Dr. Edgardo Colón-Emeric is the dean of Duke Divinity School, the Irene and William McCutchen Associate Professor of Reconciliation and Theology, and the director of the Center for Reconciliation. Colón-Emeric’s work explores the intersection of Methodist and Catholic theologies and Wesleyan and Latin American experiences. His teaching covers a broad range of theological areas: systematics, Wesleyan theology, ecumenism, and Latin American theology. His research brings theologians like Thomas Aquinas and Hans Urs von Balthasar into conversation with voices from the theological periphery like Bartolomé de las Casas and Saint Óscar Romero, guided by the conviction that Christian theology sounds best when it is symphonic. Born and raised in Puerto Rico, Colón-Emeric was the first Latino to be ordained as an elder in the North Carolina Conference of the United Methodist Church and was the founding pastor of Cristo Vive UMC in Durham, N.C.
Colón-Emeric will be a host during the institute.
Elizabeth Styron Howze
Rev. Elizabeth Howze earned a bachelor degree (NC State University) and master degree (UNC-Chapel Hill) in social work and a Master of Divinity degree from Duke Divinity School. She is passionate about bridging the gap between theological education, congregational innovation, and community transformation. As the Director of the Academy of Teaching, Training, and Learning at the Ormond Center, she oversees various peer learning experiences that nurture faith-inspired imagination alongside faith-informed action, creating innovative opportunities and resources for equipping lay and congregational leaders. Over the last decade, she has held various roles in the nonprofit sector with a primary focus on program management, project implementation, curriculum development, training facilitation, leadership formation, community engagement/organizing, youth empowerment, and advocacy. Elizabeth is an ordained Deacon in the A.M.E Zion Church.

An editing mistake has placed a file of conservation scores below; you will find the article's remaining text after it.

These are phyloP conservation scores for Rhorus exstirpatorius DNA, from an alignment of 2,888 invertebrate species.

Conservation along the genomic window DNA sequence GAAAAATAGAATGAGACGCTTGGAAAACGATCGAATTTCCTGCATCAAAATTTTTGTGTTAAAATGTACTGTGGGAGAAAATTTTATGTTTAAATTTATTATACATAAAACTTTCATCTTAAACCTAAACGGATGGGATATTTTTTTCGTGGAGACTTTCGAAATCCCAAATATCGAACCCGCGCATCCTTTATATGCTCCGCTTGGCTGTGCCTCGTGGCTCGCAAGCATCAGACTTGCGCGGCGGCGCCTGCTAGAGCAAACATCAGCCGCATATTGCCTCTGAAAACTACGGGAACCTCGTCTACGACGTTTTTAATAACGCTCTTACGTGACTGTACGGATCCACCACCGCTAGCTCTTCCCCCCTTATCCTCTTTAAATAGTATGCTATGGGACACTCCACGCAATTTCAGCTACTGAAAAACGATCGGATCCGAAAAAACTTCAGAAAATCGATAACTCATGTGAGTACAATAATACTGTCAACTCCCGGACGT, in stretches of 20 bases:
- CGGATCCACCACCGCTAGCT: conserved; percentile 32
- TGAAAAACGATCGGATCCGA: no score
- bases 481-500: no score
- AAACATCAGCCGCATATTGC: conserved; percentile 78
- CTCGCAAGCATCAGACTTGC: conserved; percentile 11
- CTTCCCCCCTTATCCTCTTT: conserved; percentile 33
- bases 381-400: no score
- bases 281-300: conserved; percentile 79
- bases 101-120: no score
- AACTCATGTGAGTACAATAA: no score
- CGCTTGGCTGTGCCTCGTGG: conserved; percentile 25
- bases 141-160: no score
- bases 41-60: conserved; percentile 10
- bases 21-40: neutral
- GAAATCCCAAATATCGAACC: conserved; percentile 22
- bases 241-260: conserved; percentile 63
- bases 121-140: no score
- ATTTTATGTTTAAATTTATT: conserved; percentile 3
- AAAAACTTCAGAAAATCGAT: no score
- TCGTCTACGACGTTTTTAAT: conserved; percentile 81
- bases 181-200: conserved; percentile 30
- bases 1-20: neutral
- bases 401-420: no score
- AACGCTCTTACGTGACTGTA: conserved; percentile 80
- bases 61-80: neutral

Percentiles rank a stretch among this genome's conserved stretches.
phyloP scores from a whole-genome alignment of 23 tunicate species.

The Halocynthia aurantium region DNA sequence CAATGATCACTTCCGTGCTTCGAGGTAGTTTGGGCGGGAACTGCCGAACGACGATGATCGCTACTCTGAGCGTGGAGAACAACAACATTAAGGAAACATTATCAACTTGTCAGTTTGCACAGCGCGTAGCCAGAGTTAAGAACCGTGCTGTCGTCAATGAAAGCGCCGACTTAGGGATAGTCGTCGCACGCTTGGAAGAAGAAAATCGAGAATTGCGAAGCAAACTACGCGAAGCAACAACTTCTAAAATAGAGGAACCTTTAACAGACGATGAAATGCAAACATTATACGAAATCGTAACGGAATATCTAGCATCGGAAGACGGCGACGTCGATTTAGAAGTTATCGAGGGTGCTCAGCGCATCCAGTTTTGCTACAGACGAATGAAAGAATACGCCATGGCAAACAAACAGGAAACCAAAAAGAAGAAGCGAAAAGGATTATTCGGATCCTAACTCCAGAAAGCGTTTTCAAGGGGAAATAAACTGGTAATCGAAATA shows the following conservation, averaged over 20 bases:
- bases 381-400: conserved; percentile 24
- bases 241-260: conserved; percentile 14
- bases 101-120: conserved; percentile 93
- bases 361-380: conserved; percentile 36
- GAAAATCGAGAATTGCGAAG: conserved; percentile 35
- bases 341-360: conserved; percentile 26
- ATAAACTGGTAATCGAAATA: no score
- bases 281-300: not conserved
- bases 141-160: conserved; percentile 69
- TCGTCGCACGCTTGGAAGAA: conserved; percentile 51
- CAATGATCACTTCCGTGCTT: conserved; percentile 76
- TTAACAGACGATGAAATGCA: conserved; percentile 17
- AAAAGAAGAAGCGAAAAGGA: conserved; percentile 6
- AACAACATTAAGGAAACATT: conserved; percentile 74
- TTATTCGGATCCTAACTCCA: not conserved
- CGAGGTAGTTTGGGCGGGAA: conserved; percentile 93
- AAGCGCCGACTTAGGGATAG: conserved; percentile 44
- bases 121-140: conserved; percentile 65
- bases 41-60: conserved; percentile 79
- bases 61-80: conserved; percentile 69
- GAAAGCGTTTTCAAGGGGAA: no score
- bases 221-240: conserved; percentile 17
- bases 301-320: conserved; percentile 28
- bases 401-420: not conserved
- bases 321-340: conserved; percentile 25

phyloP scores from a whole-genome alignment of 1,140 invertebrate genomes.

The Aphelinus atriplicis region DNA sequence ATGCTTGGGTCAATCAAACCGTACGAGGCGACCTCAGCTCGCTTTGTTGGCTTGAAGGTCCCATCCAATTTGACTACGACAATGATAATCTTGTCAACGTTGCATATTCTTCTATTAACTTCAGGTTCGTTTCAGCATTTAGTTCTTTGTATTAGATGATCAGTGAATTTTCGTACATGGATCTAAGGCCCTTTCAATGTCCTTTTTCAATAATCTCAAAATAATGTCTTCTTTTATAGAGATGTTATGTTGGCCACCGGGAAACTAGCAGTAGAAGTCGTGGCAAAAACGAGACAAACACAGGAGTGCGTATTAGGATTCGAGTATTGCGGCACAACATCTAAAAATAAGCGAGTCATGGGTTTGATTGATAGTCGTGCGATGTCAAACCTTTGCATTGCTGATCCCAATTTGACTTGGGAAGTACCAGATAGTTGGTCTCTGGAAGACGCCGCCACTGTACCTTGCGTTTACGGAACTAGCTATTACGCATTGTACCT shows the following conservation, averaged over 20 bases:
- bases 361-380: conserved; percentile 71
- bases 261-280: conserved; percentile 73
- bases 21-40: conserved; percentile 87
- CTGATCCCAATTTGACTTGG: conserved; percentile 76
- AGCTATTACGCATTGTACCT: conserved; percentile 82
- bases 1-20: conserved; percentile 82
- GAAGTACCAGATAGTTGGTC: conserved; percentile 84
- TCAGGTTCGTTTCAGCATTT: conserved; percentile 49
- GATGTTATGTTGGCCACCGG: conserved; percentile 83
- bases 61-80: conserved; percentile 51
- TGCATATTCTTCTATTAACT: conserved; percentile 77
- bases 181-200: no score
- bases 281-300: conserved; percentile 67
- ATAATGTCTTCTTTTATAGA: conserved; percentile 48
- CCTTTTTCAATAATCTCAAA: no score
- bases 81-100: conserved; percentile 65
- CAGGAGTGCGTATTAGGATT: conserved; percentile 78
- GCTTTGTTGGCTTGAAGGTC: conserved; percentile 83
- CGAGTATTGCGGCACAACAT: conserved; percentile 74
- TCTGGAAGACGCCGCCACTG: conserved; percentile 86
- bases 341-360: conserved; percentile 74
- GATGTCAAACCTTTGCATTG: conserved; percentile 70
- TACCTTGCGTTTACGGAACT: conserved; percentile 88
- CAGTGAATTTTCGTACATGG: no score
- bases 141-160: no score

Howze will co-lead a break-out session titled Equipping Churches and Communities for Thriving.
Avery Davis Lamb